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עמוד בית
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May 2021
Kamal Masarweh MD, Clari Felszer-Fisch MD, Eric Shinwell MD, Jamal Hasanein MD, Marina Peniakov MD, Scott A. Weiner MD, Bella Lurye-Marcu MD, Dan Miron MD

Background: The incidence of congenital cytomegalovirus (CMV) infection in Israel is 0.7%. Only 10–15% are symptomatic. Valganciclovir has been shown to improve hearing and neurodevelopmental outcomes in neonates with symptomatic congenital CMV infection. Targeted examination of infants who fail routine neonatal hearing screening or have clinical or laboratory findings suggestive of symptomatic congenital CMV infection may be a cost-effective approach.

Objectives: To assess the possibility of targeted examination for the detection of newborns with symptomatic congenital CMV infection.

Methods: A prospective observational study was conducted in 2014–2015 at two medical centers in northern Israel. Included were all newborns who were tested in the first 3 days of life by polymerase chain reaction (PCR) for urine CMV DNA (n=692), either for failure the hearing screening (n=539, 78%), clinical or laboratory findings suggestive of symptomatic congenital CMV infection, or primary CMV infection during pregnancy (n=153, 22%).

Results: During the study period 15,433 newborns were born. The predicted rate of infection was 10–15% (symptomatic) of 0.7% of newborns, namely 0.07–0.105% or 10–15 infants. In fact, 15 infants (0.11%, 95% confidence interval 0.066–0.175) were diagnosed with symptomatic congenital CMV infection, 2/539 (0.37%) in the failed hearing group and 13/153 (8%) in the clinical/laboratory findings group. The incidence of symptomatic congenital CMV infection was within the predicted range.

Conclusions: Targeted examination of only 4.5% (n=692) of newborns detected the predicted number of infants with symptomatic congenital CMV infection in whom valganciclovir therapy is recommended

June 2012
October 2007
Y. Paran, O. Halutz, M. Swartzon, Y. Schein, D. Yeshurun and D. Justo
May 2007
A. Ornoy

Seroconversion to cytomegalovirus occurs in 1%-4% of pregnant women, most of whom are seropositive prior to pregnancy. In 0.2%-2.5% of their newborn infants there is evidence of intrauterine infection; most are born without any clinical findings The typical clinical symptoms of symptomatic congenital CMV[1] are observed in 10-20% of infected neonates. They include intrauterine growth restriction, microcephaly, hepatosplenomegaly, petechiae, jaundice, thrombocytopenia, anemia, chorioretinitis, hearing loss and/or other findings. Long-term neurodevelopmental sequelae include mental retardation, motor impairment, sensorineural hearing loss and/or visual impairment. These may occur even in infants who are free of symptoms at birth. Most infants born with severe neonatal symptoms of congenital CMV are born to mothers with primary infection during pregnancy. However, since about half of the infants infected with CMV in utero, including those with severe neonatal symptoms, are born to mothers with preconceptional immunity, we have to conclude that congenital CMV may be a significant problem even in children born to mothers with pre-pregnancy immunization. This may justify the use of invasive methods for the detection of possible fetal infection even in cases of non-primary CMV infection. This should also be a consideration when deciding upon population screening or immunization for CMV.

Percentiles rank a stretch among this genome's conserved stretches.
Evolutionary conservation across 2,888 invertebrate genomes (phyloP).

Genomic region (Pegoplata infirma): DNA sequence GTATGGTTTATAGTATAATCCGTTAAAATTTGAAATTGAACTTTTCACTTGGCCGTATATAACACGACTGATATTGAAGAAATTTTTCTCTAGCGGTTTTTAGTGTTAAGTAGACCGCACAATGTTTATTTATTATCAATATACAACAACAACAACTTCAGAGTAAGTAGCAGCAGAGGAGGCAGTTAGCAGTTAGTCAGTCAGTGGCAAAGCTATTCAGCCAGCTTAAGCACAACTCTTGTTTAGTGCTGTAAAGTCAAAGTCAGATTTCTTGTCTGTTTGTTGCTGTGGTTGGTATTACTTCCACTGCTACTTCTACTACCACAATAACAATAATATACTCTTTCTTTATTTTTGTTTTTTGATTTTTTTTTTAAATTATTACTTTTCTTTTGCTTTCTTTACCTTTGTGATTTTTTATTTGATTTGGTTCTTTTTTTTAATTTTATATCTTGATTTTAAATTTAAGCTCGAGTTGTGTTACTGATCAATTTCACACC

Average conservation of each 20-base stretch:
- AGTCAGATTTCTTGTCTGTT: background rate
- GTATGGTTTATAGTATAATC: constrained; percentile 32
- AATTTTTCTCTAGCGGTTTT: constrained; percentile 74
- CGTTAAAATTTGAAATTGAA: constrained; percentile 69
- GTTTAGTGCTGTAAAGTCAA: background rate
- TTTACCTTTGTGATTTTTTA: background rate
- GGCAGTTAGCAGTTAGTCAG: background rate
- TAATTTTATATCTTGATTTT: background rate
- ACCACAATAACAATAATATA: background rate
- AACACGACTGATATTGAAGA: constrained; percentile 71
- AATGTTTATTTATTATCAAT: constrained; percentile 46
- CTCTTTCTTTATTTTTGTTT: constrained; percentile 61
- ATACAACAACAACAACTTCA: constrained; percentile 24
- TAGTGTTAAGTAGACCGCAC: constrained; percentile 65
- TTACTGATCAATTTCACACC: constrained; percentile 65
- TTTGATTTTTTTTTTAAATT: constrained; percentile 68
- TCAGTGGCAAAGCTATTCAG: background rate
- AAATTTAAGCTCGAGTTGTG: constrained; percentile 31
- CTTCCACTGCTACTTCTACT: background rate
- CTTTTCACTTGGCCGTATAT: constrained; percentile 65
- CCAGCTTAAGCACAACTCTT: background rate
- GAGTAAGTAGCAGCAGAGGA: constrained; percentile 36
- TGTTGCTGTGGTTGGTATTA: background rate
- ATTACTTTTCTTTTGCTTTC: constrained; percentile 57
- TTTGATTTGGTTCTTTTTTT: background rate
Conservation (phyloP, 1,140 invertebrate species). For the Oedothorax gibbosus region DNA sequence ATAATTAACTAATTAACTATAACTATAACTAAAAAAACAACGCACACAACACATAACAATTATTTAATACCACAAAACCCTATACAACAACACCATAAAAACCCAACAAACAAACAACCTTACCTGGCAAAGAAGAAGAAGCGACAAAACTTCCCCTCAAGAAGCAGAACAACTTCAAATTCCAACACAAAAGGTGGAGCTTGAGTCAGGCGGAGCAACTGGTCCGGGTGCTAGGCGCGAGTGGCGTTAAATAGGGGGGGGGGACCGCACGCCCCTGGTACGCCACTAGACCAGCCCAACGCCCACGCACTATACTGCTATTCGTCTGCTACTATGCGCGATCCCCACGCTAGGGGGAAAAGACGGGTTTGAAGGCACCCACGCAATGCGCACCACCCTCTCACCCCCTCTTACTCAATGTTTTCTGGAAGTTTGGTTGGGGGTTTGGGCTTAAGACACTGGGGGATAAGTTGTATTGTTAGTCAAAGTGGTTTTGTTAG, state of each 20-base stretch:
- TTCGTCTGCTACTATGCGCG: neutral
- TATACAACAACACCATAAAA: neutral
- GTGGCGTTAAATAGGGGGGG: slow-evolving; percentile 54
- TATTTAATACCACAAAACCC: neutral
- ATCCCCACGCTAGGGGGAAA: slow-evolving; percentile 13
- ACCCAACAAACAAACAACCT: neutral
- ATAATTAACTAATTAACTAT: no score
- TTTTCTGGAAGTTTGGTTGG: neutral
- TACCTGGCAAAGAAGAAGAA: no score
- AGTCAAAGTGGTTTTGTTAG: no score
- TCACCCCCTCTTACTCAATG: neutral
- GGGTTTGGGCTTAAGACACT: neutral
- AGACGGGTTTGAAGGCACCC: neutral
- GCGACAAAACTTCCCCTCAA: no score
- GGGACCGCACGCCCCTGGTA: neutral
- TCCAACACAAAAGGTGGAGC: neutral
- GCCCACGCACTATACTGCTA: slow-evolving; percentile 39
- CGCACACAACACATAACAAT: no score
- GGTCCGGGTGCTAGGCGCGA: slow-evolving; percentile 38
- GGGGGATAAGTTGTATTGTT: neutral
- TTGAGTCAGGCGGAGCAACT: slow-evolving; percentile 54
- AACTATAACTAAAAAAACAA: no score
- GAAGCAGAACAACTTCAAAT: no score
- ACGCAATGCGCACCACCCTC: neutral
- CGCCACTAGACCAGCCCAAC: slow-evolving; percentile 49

[1]CMV = cytomegalovirus


April 2005
Y. Schlesinger, D. Reich, A.I. Eidelman, M.S. Schimmel, J. Hassanim and D. Miron
Background: The incidence of congenital cytomegalovirus in Israel has never been determined, either in general or in relation to various population subgroups. We recently proved the utility of newborn urine polymerase chain reaction as a screening tool for congenital CMV[1].

Objectives: To define the incidence of congenital CMV infection in two different subpopulations, as a model for the entire population of Israel.

Methods: Urine specimens were randomly collected from 2,000 newborns in Shaare Zedek Medical Center, Jerusalem, and HaEmek Medical Center, Afula (1,000 specimens each). These hospitals have many characteristic differences, presumably representing the diverse population of Israel. Urine specimens were subjected to a CMV PCR[2] reaction and positive specimens were validated by urine viral culture. Maternal seroprevalence was determined in a representative sample of the mothers in each hospital. Epidemiologic characteristics of the mothers were extracted from hospital records and compared.

Results: The population in Shaare Zedek Medical Center was mostly Jewish (95.8%) and urban (87.0%), as compared to that of HaEmek Medical Center (49.2% and 61.0%, respectively, P < 0.01). Nevertheless, CMV seroprevalence was similar: 81.5% and 85%, respectively. Ten (1.0%) and 4 (0.4%) newborns, respectively, were found to have congenital CMV infection (not significant).

Conclusions: The combined incidence of congenital CMV infection in the study population was 0.7% (95% confidence interval 0.3–1.0%). If this rate is extrapolated to the entire population of Israel, then a total of 945 cases of congenital CMV can be expected among the 135,000 annual deliveries. A nationwide screening program for congenital CMV should be considered.

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[1] CMV = cytomegalovirus

[2] PCR = polymerase chain reaction

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